Since the economic depression the commercial real estate market has struggled to regain its grounding. However, recent data indicate the market is starting to show signs of improvement and commercial practitioners are regaining confidence.



According to the National Association of Realtors’ 2013 Commercial Member Profile, annual income, transactions, and sales volume have all increased over the past year for commercial members. Realtors who practice commercial real estate reported a median annual gross income of over $90,000 in 2012. This is the highest level since 2008 and is over $4,000 more than in 2011. 



“We are beginning to see small signs of improvement within in the commercial market,” said Jan Hooks, president of the Emerald Coast Association of Realtors. “These positive trends in income, transactions and sales volume can only mean the market is beginning to turn around. Commercial real estate is the basis for much of the growth in the American industry and economy. When the market improves it will benefit our overall economy.”



NAR’s chief economist, Lawrence Yun recently weighed in on commercial market conditions pointing out that vacancy rates are modestly falling and rents are moderately rising nationwide.



“Overall the commercial sectors nationwide are firming up nicely with the multi-family sector continuing to perform the best,” said Hooks. “However, financing still remains a challenge for buyers, especially those purchasing smaller properties.”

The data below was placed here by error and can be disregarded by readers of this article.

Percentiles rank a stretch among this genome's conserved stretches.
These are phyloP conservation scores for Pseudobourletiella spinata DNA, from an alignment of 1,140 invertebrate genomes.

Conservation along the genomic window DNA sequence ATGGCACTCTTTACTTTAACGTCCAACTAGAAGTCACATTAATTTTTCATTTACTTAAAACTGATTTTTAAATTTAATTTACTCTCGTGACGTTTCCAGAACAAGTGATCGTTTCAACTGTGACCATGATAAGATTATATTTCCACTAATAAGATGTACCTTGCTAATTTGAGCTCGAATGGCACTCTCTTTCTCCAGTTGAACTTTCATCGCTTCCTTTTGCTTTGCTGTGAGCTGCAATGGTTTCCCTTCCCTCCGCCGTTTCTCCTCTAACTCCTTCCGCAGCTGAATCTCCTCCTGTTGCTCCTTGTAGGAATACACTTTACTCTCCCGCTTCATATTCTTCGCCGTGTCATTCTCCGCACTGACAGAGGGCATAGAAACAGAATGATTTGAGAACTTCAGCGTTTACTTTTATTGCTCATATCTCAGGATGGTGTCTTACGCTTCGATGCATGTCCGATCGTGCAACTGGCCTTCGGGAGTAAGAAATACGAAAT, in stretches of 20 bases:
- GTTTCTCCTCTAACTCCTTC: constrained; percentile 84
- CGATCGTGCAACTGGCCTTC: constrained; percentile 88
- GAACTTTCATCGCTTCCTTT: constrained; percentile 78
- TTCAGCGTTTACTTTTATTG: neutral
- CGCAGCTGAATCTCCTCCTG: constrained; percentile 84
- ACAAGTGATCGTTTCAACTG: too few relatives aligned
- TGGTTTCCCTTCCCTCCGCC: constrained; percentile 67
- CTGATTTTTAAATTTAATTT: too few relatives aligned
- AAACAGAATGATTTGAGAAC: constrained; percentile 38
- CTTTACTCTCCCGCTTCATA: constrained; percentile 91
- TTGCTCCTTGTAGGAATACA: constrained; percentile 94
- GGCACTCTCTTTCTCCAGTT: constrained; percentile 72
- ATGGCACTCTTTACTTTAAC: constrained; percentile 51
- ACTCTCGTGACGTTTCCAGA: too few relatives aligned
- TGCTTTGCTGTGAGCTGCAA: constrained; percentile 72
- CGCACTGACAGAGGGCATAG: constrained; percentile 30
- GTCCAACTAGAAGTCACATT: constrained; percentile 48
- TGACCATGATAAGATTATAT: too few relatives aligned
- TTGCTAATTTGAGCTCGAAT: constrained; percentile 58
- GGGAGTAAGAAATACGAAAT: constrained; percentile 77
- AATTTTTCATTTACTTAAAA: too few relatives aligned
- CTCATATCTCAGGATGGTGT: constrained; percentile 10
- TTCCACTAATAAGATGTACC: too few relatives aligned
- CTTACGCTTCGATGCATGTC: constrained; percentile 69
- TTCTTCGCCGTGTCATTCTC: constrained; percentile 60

According to NAR’s Commercial Real Estate 2013 Lending Survey, Realtors reported a significant disadvantage when it came to financing for buyers of properties under $2 million, which makes up 85 percent of Realtors’ clients in the commercial sector. These small business are typically financed by private investors or local and regional banks. Fifty-two percent of commercial members reported they had commercial transactions fail in the past year due to a lack of financing. 



The Emerald Coast Association of Realtors said recently proposed legislative and regulatory initiatives, as well as the regulatory uncertainty of financial institutions are accounting for the lack of capital in commercial lending for smaller properties. ECAR along with NAR believe in protecting and enhancing the flow of capital to commercial real estate.



“With more liquidity in the market, conditions would certainly improve,” said Hooks. “Realtors build communities and those who practice commercial real estate help revitalize those communities. They facilitate investment and promote the sale and lease of commercial space, which supports millions of jobs nationwide. It’s imperative that we continue to advocate for enhancing the flow of capital to commercial real estate.”



This article was contributed to The Log by the Emerald Coast Association of Realtors.